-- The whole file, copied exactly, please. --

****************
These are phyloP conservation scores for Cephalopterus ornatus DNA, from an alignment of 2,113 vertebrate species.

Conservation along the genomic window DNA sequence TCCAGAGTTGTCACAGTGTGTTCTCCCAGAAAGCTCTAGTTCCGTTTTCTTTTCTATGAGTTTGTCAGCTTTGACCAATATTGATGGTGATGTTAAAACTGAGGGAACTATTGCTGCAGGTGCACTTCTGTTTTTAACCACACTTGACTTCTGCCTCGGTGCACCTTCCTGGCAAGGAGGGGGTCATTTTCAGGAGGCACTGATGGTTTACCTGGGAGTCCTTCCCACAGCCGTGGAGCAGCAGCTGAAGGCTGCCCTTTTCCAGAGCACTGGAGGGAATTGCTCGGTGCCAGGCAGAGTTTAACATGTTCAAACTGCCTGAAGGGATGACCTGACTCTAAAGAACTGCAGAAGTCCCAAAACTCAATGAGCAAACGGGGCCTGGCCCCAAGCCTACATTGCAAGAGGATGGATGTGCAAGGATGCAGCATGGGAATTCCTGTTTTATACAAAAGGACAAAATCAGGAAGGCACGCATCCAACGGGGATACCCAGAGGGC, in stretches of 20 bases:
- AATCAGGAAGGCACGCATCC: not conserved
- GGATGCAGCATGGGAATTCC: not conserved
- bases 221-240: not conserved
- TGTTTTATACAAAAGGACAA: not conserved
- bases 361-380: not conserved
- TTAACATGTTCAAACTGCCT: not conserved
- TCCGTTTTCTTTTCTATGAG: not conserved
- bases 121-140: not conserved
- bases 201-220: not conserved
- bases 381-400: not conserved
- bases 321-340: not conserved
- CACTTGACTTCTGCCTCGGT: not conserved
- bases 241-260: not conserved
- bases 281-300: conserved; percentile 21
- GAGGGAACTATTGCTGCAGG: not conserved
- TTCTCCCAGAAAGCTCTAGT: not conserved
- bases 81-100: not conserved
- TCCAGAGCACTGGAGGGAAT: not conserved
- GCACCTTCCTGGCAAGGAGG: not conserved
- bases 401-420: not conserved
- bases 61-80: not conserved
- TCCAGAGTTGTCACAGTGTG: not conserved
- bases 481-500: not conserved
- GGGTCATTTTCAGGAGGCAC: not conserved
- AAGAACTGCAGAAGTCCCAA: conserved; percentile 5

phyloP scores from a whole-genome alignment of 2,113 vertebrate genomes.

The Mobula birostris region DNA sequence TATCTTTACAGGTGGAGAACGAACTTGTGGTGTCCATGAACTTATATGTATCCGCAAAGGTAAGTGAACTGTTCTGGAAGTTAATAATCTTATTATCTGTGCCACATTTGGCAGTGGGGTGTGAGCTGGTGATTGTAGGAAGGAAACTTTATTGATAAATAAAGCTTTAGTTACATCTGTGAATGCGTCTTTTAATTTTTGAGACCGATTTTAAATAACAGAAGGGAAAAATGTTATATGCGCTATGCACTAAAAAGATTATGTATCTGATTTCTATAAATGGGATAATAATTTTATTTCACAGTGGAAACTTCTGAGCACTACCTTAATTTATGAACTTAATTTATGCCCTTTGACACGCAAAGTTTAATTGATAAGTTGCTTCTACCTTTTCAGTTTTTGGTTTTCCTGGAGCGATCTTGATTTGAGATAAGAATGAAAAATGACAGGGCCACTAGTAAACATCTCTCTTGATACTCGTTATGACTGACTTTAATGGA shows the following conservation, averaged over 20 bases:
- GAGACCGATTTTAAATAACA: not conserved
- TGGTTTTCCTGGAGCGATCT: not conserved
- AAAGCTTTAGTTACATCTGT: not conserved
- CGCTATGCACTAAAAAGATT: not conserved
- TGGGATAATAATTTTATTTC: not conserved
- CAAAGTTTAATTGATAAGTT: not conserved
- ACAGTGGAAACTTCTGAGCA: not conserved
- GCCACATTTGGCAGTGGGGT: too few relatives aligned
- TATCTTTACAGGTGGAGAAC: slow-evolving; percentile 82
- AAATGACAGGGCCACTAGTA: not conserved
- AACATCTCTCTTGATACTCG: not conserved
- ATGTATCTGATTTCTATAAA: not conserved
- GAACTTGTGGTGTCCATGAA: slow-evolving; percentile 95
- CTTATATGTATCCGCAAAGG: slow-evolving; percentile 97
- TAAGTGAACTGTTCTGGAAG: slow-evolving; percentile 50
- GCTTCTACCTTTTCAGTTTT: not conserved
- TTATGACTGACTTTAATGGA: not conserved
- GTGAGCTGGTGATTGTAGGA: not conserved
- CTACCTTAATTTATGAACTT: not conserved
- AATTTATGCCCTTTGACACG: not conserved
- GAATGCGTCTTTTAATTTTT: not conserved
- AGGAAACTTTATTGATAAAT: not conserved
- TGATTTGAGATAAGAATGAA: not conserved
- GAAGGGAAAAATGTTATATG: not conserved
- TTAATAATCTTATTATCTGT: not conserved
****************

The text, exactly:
These are phyloP conservation scores for Cephalopterus ornatus DNA, from an alignment of 2,113 vertebrate species.

Conservation along the genomic window DNA sequence TCCAGAGTTGTCACAGTGTGTTCTCCCAGAAAGCTCTAGTTCCGTTTTCTTTTCTATGAGTTTGTCAGCTTTGACCAATATTGATGGTGATGTTAAAACTGAGGGAACTATTGCTGCAGGTGCACTTCTGTTTTTAACCACACTTGACTTCTGCCTCGGTGCACCTTCCTGGCAAGGAGGGGGTCATTTTCAGGAGGCACTGATGGTTTACCTGGGAGTCCTTCCCACAGCCGTGGAGCAGCAGCTGAAGGCTGCCCTTTTCCAGAGCACTGGAGGGAATTGCTCGGTGCCAGGCAGAGTTTAACATGTTCAAACTGCCTGAAGGGATGACCTGACTCTAAAGAACTGCAGAAGTCCCAAAACTCAATGAGCAAACGGGGCCTGGCCCCAAGCCTACATTGCAAGAGGATGGATGTGCAAGGATGCAGCATGGGAATTCCTGTTTTATACAAAAGGACAAAATCAGGAAGGCACGCATCCAACGGGGATACCCAGAGGGC, in stretches of 20 bases:
- AATCAGGAAGGCACGCATCC: not conserved
- GGATGCAGCATGGGAATTCC: not conserved
- bases 221-240: not conserved
- TGTTTTATACAAAAGGACAA: not conserved
- bases 361-380: not conserved
- TTAACATGTTCAAACTGCCT: not conserved
- TCCGTTTTCTTTTCTATGAG: not conserved
- bases 121-140: not conserved
- bases 201-220: not conserved
- bases 381-400: not conserved
- bases 321-340: not conserved
- CACTTGACTTCTGCCTCGGT: not conserved
- bases 241-260: not conserved
- bases 281-300: conserved; percentile 21
- GAGGGAACTATTGCTGCAGG: not conserved
- TTCTCCCAGAAAGCTCTAGT: not conserved
- bases 81-100: not conserved
- TCCAGAGCACTGGAGGGAAT: not conserved
- GCACCTTCCTGGCAAGGAGG: not conserved
- bases 401-420: not conserved
- bases 61-80: not conserved
- TCCAGAGTTGTCACAGTGTG: not conserved
- bases 481-500: not conserved
- GGGTCATTTTCAGGAGGCAC: not conserved
- AAGAACTGCAGAAGTCCCAA: conserved; percentile 5

phyloP scores from a whole-genome alignment of 2,113 vertebrate genomes.

The Mobula birostris region DNA sequence TATCTTTACAGGTGGAGAACGAACTTGTGGTGTCCATGAACTTATATGTATCCGCAAAGGTAAGTGAACTGTTCTGGAAGTTAATAATCTTATTATCTGTGCCACATTTGGCAGTGGGGTGTGAGCTGGTGATTGTAGGAAGGAAACTTTATTGATAAATAAAGCTTTAGTTACATCTGTGAATGCGTCTTTTAATTTTTGAGACCGATTTTAAATAACAGAAGGGAAAAATGTTATATGCGCTATGCACTAAAAAGATTATGTATCTGATTTCTATAAATGGGATAATAATTTTATTTCACAGTGGAAACTTCTGAGCACTACCTTAATTTATGAACTTAATTTATGCCCTTTGACACGCAAAGTTTAATTGATAAGTTGCTTCTACCTTTTCAGTTTTTGGTTTTCCTGGAGCGATCTTGATTTGAGATAAGAATGAAAAATGACAGGGCCACTAGTAAACATCTCTCTTGATACTCGTTATGACTGACTTTAATGGA shows the following conservation, averaged over 20 bases:
- GAGACCGATTTTAAATAACA: not conserved
- TGGTTTTCCTGGAGCGATCT: not conserved
- AAAGCTTTAGTTACATCTGT: not conserved
- CGCTATGCACTAAAAAGATT: not conserved
- TGGGATAATAATTTTATTTC: not conserved
- CAAAGTTTAATTGATAAGTT: not conserved
- ACAGTGGAAACTTCTGAGCA: not conserved
- GCCACATTTGGCAGTGGGGT: too few relatives aligned
- TATCTTTACAGGTGGAGAAC: slow-evolving; percentile 82
- AAATGACAGGGCCACTAGTA: not conserved
- AACATCTCTCTTGATACTCG: not conserved
- ATGTATCTGATTTCTATAAA: not conserved
- GAACTTGTGGTGTCCATGAA: slow-evolving; percentile 95
- CTTATATGTATCCGCAAAGG: slow-evolving; percentile 97
- TAAGTGAACTGTTCTGGAAG: slow-evolving; percentile 50
- GCTTCTACCTTTTCAGTTTT: not conserved
- TTATGACTGACTTTAATGGA: not conserved
- GTGAGCTGGTGATTGTAGGA: not conserved
- CTACCTTAATTTATGAACTT: not conserved
- AATTTATGCCCTTTGACACG: not conserved
- GAATGCGTCTTTTAATTTTT: not conserved
- AGGAAACTTTATTGATAAAT: not conserved
- TGATTTGAGATAAGAATGAA: not conserved
- GAAGGGAAAAATGTTATATG: not conserved
- TTAATAATCTTATTATCTGT: not conserved